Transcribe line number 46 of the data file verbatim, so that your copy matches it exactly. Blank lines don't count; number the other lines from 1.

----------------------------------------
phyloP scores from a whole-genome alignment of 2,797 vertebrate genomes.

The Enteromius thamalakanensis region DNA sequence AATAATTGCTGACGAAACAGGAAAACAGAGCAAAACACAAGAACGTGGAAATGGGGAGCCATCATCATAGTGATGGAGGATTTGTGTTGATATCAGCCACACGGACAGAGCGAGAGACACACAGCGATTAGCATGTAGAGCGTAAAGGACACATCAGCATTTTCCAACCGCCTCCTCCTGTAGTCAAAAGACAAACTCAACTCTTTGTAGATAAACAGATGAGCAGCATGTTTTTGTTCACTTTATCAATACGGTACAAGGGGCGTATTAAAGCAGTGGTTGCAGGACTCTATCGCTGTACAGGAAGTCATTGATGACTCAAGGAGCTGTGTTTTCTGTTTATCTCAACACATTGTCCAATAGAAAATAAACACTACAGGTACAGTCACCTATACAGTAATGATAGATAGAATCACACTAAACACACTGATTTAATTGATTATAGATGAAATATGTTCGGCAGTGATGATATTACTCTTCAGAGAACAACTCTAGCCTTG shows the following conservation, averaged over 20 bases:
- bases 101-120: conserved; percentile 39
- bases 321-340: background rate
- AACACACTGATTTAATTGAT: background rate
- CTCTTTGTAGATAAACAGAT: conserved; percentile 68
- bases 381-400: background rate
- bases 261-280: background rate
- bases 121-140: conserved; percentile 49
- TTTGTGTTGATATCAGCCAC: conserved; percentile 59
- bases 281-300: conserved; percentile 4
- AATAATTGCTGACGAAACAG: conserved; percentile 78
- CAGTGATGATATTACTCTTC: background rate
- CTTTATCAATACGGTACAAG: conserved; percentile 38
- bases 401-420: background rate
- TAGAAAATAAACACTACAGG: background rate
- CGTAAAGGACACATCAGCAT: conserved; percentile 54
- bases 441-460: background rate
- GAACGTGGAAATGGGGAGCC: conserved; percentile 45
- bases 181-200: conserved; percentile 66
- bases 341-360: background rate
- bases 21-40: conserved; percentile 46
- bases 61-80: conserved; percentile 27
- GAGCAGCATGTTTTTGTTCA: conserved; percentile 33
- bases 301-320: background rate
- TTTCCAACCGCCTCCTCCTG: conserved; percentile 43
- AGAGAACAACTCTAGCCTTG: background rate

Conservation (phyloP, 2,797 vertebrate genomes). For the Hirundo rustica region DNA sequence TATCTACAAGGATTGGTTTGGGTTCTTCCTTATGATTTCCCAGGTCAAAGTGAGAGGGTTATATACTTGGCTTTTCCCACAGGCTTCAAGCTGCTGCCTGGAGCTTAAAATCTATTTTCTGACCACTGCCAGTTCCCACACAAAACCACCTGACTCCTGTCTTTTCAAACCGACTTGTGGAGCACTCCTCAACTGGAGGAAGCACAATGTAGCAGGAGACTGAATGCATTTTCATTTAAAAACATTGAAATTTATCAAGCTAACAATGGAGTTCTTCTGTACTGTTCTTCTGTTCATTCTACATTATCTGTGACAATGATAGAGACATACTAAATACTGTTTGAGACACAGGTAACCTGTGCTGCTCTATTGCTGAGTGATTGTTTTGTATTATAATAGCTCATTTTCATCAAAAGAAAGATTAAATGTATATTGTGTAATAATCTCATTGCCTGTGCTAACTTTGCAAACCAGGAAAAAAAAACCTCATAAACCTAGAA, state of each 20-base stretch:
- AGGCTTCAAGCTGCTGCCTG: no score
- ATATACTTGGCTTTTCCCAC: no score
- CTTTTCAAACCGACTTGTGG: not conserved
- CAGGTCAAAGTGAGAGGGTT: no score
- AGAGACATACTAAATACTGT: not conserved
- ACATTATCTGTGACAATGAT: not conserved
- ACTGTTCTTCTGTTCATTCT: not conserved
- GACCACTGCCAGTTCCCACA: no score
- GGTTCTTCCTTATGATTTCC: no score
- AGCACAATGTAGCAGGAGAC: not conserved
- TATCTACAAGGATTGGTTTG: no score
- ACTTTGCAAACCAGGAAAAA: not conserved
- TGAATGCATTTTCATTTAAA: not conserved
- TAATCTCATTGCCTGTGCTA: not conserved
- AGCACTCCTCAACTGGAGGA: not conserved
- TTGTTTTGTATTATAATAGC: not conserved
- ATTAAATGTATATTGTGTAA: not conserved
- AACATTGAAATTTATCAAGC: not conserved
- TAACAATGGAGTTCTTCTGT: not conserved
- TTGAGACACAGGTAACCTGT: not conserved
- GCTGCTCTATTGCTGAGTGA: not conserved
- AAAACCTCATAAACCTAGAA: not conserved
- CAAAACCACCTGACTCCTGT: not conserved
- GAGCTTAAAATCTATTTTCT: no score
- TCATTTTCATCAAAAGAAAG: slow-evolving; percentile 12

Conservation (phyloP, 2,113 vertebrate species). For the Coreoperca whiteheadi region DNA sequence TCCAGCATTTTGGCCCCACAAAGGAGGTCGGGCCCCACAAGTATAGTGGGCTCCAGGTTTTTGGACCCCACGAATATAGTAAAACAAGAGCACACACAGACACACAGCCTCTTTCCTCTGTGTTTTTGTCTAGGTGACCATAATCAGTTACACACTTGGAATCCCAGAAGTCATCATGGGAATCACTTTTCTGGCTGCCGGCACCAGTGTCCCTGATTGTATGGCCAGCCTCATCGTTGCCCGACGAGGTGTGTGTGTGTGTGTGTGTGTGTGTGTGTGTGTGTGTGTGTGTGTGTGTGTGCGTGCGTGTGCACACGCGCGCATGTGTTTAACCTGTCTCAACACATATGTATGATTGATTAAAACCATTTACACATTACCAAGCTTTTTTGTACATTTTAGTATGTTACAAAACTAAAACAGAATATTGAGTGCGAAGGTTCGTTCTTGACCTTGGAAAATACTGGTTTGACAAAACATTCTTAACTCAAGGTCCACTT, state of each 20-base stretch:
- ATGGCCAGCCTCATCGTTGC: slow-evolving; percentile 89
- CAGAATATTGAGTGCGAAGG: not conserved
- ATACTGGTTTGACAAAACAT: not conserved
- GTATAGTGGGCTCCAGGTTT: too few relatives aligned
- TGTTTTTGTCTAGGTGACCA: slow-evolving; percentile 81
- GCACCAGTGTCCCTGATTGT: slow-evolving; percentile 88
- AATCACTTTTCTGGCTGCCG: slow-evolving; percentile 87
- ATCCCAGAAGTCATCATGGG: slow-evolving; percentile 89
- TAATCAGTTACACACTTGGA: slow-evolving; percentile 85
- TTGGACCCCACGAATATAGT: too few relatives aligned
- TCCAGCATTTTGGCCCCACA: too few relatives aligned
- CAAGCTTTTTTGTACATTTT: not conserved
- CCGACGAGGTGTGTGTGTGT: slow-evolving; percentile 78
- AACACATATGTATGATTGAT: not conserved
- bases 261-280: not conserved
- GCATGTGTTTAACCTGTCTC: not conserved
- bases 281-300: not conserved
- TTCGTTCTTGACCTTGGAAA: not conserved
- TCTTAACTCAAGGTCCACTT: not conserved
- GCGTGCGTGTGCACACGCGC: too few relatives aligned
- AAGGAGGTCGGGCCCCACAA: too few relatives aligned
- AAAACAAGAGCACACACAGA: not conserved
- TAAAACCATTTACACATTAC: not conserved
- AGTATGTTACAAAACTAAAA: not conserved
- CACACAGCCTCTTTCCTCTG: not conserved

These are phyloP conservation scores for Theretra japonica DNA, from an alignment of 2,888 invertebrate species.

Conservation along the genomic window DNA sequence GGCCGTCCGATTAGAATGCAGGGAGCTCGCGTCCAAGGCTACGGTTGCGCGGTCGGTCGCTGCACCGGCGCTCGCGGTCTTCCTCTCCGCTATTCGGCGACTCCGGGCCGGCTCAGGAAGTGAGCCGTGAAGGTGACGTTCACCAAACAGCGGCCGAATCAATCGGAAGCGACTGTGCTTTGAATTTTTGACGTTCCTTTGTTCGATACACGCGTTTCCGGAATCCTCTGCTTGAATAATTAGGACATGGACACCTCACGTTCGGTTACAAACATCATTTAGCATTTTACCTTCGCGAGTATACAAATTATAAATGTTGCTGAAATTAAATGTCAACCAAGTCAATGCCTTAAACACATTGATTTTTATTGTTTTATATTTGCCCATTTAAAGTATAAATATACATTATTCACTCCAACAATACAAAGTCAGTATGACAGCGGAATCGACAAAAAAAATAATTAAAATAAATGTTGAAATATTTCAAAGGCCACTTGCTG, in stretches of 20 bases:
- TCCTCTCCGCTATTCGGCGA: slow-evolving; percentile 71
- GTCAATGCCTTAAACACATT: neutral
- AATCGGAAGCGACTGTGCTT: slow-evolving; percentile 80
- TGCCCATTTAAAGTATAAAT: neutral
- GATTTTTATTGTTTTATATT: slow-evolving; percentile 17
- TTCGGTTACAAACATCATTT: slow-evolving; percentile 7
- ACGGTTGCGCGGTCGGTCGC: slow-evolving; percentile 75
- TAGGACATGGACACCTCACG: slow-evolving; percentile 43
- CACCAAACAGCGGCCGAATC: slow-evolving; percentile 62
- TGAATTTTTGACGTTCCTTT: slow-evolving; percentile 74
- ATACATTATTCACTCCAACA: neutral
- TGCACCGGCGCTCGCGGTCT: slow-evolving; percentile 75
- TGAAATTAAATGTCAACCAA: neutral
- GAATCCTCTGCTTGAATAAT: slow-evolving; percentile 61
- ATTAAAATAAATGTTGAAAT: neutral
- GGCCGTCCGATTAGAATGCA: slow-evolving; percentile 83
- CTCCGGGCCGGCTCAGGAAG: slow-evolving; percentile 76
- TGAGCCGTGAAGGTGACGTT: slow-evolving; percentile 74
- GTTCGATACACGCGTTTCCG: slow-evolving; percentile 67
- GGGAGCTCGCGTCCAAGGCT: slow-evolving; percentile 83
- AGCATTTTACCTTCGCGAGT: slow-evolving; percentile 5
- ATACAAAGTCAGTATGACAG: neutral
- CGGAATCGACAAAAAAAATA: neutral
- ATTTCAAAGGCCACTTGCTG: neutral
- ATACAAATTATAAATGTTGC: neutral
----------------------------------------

- AACATTGAAATTTATCAAGC: not conserved